NASTAD Releases Key Findings of the 2016 National AIDS Drug Assistance Program (ADAP) Monitoring Project Annual Report

By Amanda Bowes February 1, 2016

Today, the National Alliance of State and Territorial AIDS Directors (NASTAD) released key findings of the 2016 National ADAP Monitoring Project Annual Report. The National ADAP Monitoring Project is NASTAD’s long-standing effort to document new developments and challenges faced by AIDS Drug Assistance Programs (ADAPs), assessing key trends over time and providing the latest available data on the status of ADAPs. Since 1996, NASTAD has provided comprehensive analysis about ADAPs through The Report.

The Report provides an overview of the status of ADAPs following full implementation of the Affordable Care Act (ACA). The Report includes:

  • Background and context
  • Key findings
  • Infographic that details three ways ADAPs have improved health outcomes
  • Detailed charts and tables

Among the key findings:

  • In 2015, the number of clients served by the full-pay medication component of ADAPs was 8% less than the number of clients that were served through this approach in 2002. By comparison, the number of clients served by ADAP-funded insurance purchasing increased by 1162% between 2002 and 2015 which now includes more than 70,000 individuals.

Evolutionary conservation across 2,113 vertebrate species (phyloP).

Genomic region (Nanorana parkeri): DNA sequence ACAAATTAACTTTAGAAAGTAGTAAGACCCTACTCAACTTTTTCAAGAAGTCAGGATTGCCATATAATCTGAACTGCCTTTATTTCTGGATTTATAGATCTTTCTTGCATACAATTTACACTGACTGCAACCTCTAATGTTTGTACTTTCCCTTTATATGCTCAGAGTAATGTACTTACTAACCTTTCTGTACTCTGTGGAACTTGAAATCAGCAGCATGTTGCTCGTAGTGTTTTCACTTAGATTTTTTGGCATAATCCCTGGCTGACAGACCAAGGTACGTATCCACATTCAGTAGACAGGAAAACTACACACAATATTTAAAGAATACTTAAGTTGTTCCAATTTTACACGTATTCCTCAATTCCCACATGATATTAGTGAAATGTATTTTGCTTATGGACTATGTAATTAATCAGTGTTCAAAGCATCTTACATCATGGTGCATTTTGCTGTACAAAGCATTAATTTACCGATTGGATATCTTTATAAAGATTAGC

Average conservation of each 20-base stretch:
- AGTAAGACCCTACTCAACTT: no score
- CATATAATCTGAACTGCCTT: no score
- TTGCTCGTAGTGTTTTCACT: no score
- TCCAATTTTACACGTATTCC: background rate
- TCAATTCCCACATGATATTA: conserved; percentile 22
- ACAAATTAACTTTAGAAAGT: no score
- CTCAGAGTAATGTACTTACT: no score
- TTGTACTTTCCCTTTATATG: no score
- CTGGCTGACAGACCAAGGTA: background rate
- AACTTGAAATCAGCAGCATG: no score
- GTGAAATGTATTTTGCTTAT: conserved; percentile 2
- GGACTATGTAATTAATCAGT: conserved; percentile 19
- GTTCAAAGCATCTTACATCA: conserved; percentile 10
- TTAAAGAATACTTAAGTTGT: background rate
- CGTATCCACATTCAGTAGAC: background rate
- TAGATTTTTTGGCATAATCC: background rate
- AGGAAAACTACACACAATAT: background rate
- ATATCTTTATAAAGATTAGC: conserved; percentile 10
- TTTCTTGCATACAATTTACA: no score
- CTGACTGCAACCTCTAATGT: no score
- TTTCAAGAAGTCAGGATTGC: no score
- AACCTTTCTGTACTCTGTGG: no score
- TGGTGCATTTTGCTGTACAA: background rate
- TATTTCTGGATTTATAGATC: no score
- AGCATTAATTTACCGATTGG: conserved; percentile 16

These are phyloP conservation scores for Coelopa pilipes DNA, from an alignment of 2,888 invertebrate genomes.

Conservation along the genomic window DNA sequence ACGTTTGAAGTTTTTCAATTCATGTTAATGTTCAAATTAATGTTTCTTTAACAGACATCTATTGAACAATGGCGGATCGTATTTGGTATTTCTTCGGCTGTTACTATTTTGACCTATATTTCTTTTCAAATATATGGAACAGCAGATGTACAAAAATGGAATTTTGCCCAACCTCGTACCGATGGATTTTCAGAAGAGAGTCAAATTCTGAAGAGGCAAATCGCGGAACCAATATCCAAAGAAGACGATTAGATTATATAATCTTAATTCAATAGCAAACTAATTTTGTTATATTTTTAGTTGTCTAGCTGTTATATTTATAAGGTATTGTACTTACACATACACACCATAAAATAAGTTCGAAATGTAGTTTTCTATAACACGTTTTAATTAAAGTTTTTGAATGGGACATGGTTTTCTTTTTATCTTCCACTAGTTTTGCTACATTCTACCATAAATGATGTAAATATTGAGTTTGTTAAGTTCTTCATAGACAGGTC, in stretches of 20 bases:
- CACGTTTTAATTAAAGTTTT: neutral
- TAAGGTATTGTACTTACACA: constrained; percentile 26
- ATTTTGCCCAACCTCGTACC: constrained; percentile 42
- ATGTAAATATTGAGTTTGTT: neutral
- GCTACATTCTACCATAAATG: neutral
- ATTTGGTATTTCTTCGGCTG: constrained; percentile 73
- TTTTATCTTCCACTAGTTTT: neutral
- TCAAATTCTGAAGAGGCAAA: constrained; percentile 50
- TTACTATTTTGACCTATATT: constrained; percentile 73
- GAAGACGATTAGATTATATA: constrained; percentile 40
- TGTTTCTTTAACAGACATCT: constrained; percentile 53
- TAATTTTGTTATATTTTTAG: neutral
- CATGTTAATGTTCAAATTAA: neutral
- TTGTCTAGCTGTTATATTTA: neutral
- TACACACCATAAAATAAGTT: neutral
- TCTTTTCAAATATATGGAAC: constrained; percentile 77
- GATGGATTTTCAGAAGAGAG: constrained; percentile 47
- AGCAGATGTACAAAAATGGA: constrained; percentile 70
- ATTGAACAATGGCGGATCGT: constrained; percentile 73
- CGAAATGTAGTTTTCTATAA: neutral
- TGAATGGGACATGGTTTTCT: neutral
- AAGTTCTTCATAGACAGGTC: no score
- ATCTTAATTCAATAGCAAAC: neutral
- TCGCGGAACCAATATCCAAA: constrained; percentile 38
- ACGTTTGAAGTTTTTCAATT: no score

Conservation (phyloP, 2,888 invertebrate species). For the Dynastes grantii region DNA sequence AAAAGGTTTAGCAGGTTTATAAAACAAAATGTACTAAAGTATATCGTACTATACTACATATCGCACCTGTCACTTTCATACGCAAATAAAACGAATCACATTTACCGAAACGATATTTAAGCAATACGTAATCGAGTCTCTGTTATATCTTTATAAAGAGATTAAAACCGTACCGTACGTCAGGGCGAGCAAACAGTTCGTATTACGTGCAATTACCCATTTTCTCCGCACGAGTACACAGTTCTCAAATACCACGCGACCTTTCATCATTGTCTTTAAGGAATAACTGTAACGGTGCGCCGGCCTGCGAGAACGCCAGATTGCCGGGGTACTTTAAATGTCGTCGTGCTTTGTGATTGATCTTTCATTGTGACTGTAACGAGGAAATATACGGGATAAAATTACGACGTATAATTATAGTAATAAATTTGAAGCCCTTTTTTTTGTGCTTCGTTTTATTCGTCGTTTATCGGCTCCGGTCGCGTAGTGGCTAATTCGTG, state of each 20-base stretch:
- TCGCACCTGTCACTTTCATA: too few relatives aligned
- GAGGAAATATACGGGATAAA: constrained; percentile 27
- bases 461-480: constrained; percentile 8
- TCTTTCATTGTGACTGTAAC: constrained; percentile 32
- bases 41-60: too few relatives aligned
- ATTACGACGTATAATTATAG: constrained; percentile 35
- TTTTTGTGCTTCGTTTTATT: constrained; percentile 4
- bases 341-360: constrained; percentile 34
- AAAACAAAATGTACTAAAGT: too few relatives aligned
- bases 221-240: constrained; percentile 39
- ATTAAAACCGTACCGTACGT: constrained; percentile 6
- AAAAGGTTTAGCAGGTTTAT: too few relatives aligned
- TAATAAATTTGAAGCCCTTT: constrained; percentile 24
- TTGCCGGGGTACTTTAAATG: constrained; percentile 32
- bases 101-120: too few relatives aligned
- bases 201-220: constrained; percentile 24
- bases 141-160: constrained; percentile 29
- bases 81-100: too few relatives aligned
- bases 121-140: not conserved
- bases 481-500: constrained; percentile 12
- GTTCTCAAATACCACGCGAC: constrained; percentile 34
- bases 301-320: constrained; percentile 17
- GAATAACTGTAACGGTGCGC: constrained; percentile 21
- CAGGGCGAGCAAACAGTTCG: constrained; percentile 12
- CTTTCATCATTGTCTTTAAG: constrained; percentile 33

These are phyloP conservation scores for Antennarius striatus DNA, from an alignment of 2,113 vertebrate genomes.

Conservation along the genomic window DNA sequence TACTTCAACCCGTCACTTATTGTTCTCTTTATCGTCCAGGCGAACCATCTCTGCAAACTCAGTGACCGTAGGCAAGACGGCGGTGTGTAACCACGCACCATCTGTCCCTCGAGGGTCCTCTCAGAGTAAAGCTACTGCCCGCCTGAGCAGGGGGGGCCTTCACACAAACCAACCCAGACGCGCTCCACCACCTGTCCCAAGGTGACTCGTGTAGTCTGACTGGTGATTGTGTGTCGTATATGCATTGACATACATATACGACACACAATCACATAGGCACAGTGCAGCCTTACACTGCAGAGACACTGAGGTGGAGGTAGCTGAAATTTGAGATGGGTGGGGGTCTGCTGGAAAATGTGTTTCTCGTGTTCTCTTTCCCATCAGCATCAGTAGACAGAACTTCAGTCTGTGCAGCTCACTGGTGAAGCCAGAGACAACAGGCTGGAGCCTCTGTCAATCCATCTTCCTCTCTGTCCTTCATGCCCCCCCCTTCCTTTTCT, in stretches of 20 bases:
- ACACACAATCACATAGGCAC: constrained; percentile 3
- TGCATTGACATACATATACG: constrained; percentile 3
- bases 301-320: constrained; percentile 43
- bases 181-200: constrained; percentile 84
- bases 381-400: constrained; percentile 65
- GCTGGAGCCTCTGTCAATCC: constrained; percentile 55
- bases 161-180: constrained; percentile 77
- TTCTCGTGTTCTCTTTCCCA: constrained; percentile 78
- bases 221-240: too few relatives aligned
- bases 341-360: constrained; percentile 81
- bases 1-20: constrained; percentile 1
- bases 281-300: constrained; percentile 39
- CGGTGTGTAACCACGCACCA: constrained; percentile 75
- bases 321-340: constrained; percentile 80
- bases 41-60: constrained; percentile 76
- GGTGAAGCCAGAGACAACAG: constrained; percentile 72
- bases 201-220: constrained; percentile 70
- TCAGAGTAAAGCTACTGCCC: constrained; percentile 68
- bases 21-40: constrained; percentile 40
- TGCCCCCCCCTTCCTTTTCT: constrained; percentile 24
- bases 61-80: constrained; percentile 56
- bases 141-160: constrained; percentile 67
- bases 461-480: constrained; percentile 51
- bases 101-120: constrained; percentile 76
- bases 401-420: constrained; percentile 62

• If all 20 of the remaining non-Medicaid expansion states were to expand Medicaid eligibility to 138% of FPL, 33,828 of the ADAP clients served in June 2015 would be eligible to transition into Medicaid coverage. This “Medicaid Gap” has likely exacerbated health disparities among states and placed a significant burden on ADAPs in non-Medicaid expansion states to continue to provide a safety net for low-income clients left out of health care reform.
  • The majority (72%) of all clients served by ADAPs in June 2015 were reported as virally suppressed, defined as having a viral load less than or equal to 200 copies/mL.  Eighty-seven percent of clients served by an ADAP-funded insurance program reported a suppressed viral load. Viral load suppression greatly reduces HIV transmission and rates for new infections.

As the systems for health care and public health continue to grow and change, ADAPs have undergone significant transformations in their structure and service provision in order to remain relevant in ensuring access to care and treatment for PLWH. This includes assisting clients in accessing new forms of medications and medical coverage as well as maintaining vital services through the Ryan White Program. This nimble and progressive approach has positioned ADAPs as a sustainable model for optimizing health outcomes for the clients they serve and as an effective complement to the broader health system.

Please contact Britten Pund with questions regarding The Report

Learn more about ADAP here.